Editor’s Note: This week’s guest contributor, Myra Gossens, is a friend I met in neighborhood development work over forty years ago. Our paths have crossed several times, and our journeys to love ourselves have many familiar turns. In her post, Myra shares her ongoing journey to self-love and accepting God’s love.
Love as powerful as a river’s current flows through my life. I love. I am loved. I am in love. But a simple paean to love falls short of my very real experience of love as I age, especially as two love-related challenges seem to be sprouting like weeds in my garden of well-being.
At 75, I love. I am loved. I am in love. My husband –we married October 1, 2022 – is a loving, generous, gracious, true partner. My gratitude is as vast as the universe, and after being married three times before, very real.
There’s more: recently becoming a grandmother. Having loving, caring children and siblings and a loving community around me. All is well, right? Yes. And yet, not quite.
Passing time gradually takes things away: our supports, abilities, clarity, traditions. My 38’sailboat, my downhill skis. And a new “rule” that I may no longer stand up paddleboard alone.
A slightly older friend told me “Aging is the relentless pursuit of giving up control.” I try, relentlessly, and I make progress, occasionally. Knowing I am loved and knowing I am in God’s hands makes giving up control easier. (Remembering that I never really had control helps too.)
But regardless of how I tend to my garden’s beauty, these weeds persist. The first is a resurgence of self-doubt and eroded self-confidence. The second is a return to a slippery place I left decades ago: debilitating negative self-judgment.
In other words, I am struggling to love myself.
I told my children as they were growing up if you don’t love yourself, it’s hard to love others and or let others love you. Now I have to wonder: is this a common shift as people age? Does one’s relationship to and experience of self-love change?
In Measure of My Days, Florida Scott-Maxwell writes:
The only way to become whole is to put our arms lovingly around everything we’ve shown ourselves to be: self-serving and generous, spiteful and compassionate, cowardly and courageous, treacherous and trustworthy.
I have tried to live meaningfully, serving a greater purpose. Why am I questioning whether I have done so? Why am I searching for any whisp of evidence to prove the world is a better place because of something – anything – I did?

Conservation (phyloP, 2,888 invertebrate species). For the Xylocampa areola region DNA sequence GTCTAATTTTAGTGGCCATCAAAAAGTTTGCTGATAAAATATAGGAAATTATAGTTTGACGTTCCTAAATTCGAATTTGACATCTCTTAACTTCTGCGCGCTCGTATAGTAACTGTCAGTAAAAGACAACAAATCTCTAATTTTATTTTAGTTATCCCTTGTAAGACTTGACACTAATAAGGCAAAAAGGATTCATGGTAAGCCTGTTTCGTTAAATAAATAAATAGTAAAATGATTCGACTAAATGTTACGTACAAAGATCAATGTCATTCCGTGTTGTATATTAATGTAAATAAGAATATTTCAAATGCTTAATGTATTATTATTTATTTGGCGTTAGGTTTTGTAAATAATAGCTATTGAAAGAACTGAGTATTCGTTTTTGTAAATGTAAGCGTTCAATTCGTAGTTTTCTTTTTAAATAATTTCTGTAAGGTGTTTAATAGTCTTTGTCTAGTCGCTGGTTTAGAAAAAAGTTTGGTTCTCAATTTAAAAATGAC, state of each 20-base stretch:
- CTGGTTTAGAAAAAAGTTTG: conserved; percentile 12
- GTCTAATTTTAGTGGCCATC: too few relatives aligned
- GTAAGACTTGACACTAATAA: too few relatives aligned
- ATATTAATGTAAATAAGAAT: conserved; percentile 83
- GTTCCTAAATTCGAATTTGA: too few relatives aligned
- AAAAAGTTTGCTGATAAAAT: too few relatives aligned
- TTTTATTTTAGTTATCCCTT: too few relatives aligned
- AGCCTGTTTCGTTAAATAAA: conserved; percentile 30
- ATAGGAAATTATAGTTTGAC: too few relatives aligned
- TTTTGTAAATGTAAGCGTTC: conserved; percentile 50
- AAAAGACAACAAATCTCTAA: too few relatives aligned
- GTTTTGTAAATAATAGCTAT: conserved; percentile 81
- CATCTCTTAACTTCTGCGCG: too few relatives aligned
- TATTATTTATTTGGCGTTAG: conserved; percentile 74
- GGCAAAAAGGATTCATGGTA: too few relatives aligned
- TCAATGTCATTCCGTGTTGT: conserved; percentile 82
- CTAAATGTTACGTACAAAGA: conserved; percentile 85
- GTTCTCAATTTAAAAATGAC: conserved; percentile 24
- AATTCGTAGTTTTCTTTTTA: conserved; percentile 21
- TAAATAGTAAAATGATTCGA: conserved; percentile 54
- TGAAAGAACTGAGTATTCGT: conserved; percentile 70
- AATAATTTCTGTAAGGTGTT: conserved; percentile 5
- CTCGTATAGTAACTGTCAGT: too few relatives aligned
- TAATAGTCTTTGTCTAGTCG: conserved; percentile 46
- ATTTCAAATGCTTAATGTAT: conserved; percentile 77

I know erosion of self-love – at any point in life – leads to despair. So why am I questioning my self-worth now? As I wrestle with these questions several possibilities emerge.
There was a straight bright line from the Baptist pulpit of my youth to Jonathan Edwards’ Sinners in the Hands of an Angry God. “Wrath be upon you if you sin. God judges and has no mercy.”
I was brought up in a judgmental society and era: the South in the ’60s. “That’s not the way we do things. Wear this, act this way, don’t rock the boat.” I publicly took on racism, embraced feminism, protested the war, crossed the boundaries of propriety and was told “You’re embarrassing our family.”
The reign of judgment intensified when I married an alcoholic. I caved and eventually believed that the problems in my alcoholic marriage were my fault. Alcoholics are expert deflectors, and the one I loved for a quarter of a century was so trapped in his addiction and anger that for me not to believe in the error of my ways evoked terrifying threats. It took two years in Alanon before I was able to internalize a different truth and many more years in those rooms before I could love myself again.
Back then, few could tell I doubted myself – extroverted personality, great children, impressive resilience, business successes, awards, honors – but the judgment accreted like heavy layers of concrete.
With help from God, Alanon, therapy, friends and family, I freed myself from the chains of judgment. My children – ever the core joys in my life – began to live and blossom as did I.
When Nelson Mandala left prison, he told the world that he knew if he held onto his anger, he would remain imprisoned. Letting go of years of judgment helped me love myself and learn to live again in love.
As I age, my task is to still the bubbling inner voices again and age with grace and faith to give me the joy and peace necessary to embrace aging’s challenges.
As my mother aged, she showed great depths of grace, peace and love, letting go of resistance, signaling she would be alright. Our family angel – a minister and caregiver from our small Georgia hometown – explained Mother’s peace as ultimate faith: “Your Mother knows God’s got her.”
In The Inward Journey, Howard Thurman writes “Behold the miracle…love has no awareness of merit or demerit…no scale upon which to measure…”
I would like to have a sacred relationship with myself, my whole self. Forgiving ills and pains and shames I caused. Letting go of mistakes, wrong turns and, finally, offloading the two real regrets I still carry.
I want to rest in the wholeness of who I am, letting go of who I think I should have been or should become. Not in resignation – “Well, that’s all I have…I’ve done my best” – and certainly not in the hubris of self-aggrandizement.
God loves me for all that I am and all that I am not. But can I love myself so freely? I am the object of God’s love, mercy, grace. This should be satisfying enough to pull these annoying weeds up by their deep roots.
As I make my daily morning coffee, I read my mother’s cross-stitched words: “If your day is hemmed with prayer, it is less likely to unravel.”
Dear God. Help me accept myself as a flawed creature. Help me live with the simplicity of confidence, banish fear, be sweet to myself as I am sweet to others. Teach me to embrace the possibility and satisfaction of joy and incline always toward greater love and self-love.